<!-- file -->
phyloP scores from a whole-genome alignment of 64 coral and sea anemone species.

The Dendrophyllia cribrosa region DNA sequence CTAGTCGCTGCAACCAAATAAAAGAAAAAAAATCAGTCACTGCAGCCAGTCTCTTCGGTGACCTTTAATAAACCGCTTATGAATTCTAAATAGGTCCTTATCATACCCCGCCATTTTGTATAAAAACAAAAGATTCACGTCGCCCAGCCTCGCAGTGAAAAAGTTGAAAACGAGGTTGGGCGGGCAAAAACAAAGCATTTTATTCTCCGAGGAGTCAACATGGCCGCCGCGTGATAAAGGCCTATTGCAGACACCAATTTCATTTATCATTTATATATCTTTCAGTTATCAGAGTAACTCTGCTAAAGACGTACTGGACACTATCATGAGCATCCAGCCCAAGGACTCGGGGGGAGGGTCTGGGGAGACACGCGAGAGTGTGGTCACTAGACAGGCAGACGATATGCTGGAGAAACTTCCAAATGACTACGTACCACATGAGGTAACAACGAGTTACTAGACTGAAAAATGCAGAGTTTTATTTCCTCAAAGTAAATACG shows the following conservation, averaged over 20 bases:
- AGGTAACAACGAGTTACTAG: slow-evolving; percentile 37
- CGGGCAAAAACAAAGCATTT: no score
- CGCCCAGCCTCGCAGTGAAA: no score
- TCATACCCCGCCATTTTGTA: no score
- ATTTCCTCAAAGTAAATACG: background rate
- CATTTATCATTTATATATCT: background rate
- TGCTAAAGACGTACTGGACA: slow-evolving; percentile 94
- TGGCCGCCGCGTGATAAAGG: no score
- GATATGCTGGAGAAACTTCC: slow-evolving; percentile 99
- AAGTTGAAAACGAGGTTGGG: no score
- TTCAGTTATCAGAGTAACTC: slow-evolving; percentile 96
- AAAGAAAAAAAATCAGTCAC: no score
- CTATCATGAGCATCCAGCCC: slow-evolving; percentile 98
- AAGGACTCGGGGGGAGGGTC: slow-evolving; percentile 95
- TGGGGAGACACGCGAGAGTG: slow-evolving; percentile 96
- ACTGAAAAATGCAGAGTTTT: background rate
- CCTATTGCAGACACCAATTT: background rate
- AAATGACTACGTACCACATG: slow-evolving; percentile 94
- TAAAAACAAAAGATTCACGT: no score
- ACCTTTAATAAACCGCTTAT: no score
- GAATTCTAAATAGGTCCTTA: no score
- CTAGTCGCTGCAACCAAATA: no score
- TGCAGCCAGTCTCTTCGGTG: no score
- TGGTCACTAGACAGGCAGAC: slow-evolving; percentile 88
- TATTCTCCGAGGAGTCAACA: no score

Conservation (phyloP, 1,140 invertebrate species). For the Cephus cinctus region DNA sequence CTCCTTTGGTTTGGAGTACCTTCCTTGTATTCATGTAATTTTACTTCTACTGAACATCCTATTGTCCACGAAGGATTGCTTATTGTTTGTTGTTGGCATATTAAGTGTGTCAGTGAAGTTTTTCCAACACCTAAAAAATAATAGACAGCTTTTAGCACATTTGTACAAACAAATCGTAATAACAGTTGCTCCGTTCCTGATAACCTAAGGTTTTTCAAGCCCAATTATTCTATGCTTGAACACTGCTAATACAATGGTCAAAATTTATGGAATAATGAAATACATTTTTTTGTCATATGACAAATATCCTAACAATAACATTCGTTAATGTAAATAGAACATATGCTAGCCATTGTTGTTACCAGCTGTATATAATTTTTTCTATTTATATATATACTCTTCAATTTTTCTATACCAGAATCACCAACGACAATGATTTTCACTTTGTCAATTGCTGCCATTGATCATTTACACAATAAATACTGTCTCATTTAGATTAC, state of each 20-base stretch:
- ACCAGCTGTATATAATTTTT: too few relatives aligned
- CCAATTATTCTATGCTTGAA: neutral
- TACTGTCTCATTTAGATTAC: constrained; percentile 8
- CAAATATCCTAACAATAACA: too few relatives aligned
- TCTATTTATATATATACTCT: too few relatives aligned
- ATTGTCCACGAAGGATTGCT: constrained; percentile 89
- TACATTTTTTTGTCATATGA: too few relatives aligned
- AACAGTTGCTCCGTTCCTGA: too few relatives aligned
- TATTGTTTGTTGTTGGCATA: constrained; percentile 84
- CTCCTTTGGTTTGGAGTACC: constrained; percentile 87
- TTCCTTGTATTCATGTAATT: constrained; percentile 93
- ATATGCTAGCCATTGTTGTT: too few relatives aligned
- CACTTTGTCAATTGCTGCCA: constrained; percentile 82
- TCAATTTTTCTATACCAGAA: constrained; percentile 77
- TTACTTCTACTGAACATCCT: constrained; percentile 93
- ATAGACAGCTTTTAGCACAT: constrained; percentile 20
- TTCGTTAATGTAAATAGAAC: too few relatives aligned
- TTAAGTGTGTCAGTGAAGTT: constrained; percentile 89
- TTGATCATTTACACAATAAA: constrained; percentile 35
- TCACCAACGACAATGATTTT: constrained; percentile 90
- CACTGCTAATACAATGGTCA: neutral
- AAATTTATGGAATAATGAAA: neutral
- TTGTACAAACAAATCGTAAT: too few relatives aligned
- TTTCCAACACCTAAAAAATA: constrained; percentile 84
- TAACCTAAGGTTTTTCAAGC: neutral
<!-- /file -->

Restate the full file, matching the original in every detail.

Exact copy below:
phyloP scores from a whole-genome alignment of 64 coral and sea anemone species.

The Dendrophyllia cribrosa region DNA sequence CTAGTCGCTGCAACCAAATAAAAGAAAAAAAATCAGTCACTGCAGCCAGTCTCTTCGGTGACCTTTAATAAACCGCTTATGAATTCTAAATAGGTCCTTATCATACCCCGCCATTTTGTATAAAAACAAAAGATTCACGTCGCCCAGCCTCGCAGTGAAAAAGTTGAAAACGAGGTTGGGCGGGCAAAAACAAAGCATTTTATTCTCCGAGGAGTCAACATGGCCGCCGCGTGATAAAGGCCTATTGCAGACACCAATTTCATTTATCATTTATATATCTTTCAGTTATCAGAGTAACTCTGCTAAAGACGTACTGGACACTATCATGAGCATCCAGCCCAAGGACTCGGGGGGAGGGTCTGGGGAGACACGCGAGAGTGTGGTCACTAGACAGGCAGACGATATGCTGGAGAAACTTCCAAATGACTACGTACCACATGAGGTAACAACGAGTTACTAGACTGAAAAATGCAGAGTTTTATTTCCTCAAAGTAAATACG shows the following conservation, averaged over 20 bases:
- AGGTAACAACGAGTTACTAG: slow-evolving; percentile 37
- CGGGCAAAAACAAAGCATTT: no score
- CGCCCAGCCTCGCAGTGAAA: no score
- TCATACCCCGCCATTTTGTA: no score
- ATTTCCTCAAAGTAAATACG: background rate
- CATTTATCATTTATATATCT: background rate
- TGCTAAAGACGTACTGGACA: slow-evolving; percentile 94
- TGGCCGCCGCGTGATAAAGG: no score
- GATATGCTGGAGAAACTTCC: slow-evolving; percentile 99
- AAGTTGAAAACGAGGTTGGG: no score
- TTCAGTTATCAGAGTAACTC: slow-evolving; percentile 96
- AAAGAAAAAAAATCAGTCAC: no score
- CTATCATGAGCATCCAGCCC: slow-evolving; percentile 98
- AAGGACTCGGGGGGAGGGTC: slow-evolving; percentile 95
- TGGGGAGACACGCGAGAGTG: slow-evolving; percentile 96
- ACTGAAAAATGCAGAGTTTT: background rate
- CCTATTGCAGACACCAATTT: background rate
- AAATGACTACGTACCACATG: slow-evolving; percentile 94
- TAAAAACAAAAGATTCACGT: no score
- ACCTTTAATAAACCGCTTAT: no score
- GAATTCTAAATAGGTCCTTA: no score
- CTAGTCGCTGCAACCAAATA: no score
- TGCAGCCAGTCTCTTCGGTG: no score
- TGGTCACTAGACAGGCAGAC: slow-evolving; percentile 88
- TATTCTCCGAGGAGTCAACA: no score

Conservation (phyloP, 1,140 invertebrate species). For the Cephus cinctus region DNA sequence CTCCTTTGGTTTGGAGTACCTTCCTTGTATTCATGTAATTTTACTTCTACTGAACATCCTATTGTCCACGAAGGATTGCTTATTGTTTGTTGTTGGCATATTAAGTGTGTCAGTGAAGTTTTTCCAACACCTAAAAAATAATAGACAGCTTTTAGCACATTTGTACAAACAAATCGTAATAACAGTTGCTCCGTTCCTGATAACCTAAGGTTTTTCAAGCCCAATTATTCTATGCTTGAACACTGCTAATACAATGGTCAAAATTTATGGAATAATGAAATACATTTTTTTGTCATATGACAAATATCCTAACAATAACATTCGTTAATGTAAATAGAACATATGCTAGCCATTGTTGTTACCAGCTGTATATAATTTTTTCTATTTATATATATACTCTTCAATTTTTCTATACCAGAATCACCAACGACAATGATTTTCACTTTGTCAATTGCTGCCATTGATCATTTACACAATAAATACTGTCTCATTTAGATTAC, state of each 20-base stretch:
- ACCAGCTGTATATAATTTTT: too few relatives aligned
- CCAATTATTCTATGCTTGAA: neutral
- TACTGTCTCATTTAGATTAC: constrained; percentile 8
- CAAATATCCTAACAATAACA: too few relatives aligned
- TCTATTTATATATATACTCT: too few relatives aligned
- ATTGTCCACGAAGGATTGCT: constrained; percentile 89
- TACATTTTTTTGTCATATGA: too few relatives aligned
- AACAGTTGCTCCGTTCCTGA: too few relatives aligned
- TATTGTTTGTTGTTGGCATA: constrained; percentile 84
- CTCCTTTGGTTTGGAGTACC: constrained; percentile 87
- TTCCTTGTATTCATGTAATT: constrained; percentile 93
- ATATGCTAGCCATTGTTGTT: too few relatives aligned
- CACTTTGTCAATTGCTGCCA: constrained; percentile 82
- TCAATTTTTCTATACCAGAA: constrained; percentile 77
- TTACTTCTACTGAACATCCT: constrained; percentile 93
- ATAGACAGCTTTTAGCACAT: constrained; percentile 20
- TTCGTTAATGTAAATAGAAC: too few relatives aligned
- TTAAGTGTGTCAGTGAAGTT: constrained; percentile 89
- TTGATCATTTACACAATAAA: constrained; percentile 35
- TCACCAACGACAATGATTTT: constrained; percentile 90
- CACTGCTAATACAATGGTCA: neutral
- AAATTTATGGAATAATGAAA: neutral
- TTGTACAAACAAATCGTAAT: too few relatives aligned
- TTTCCAACACCTAAAAAATA: constrained; percentile 84
- TAACCTAAGGTTTTTCAAGC: neutral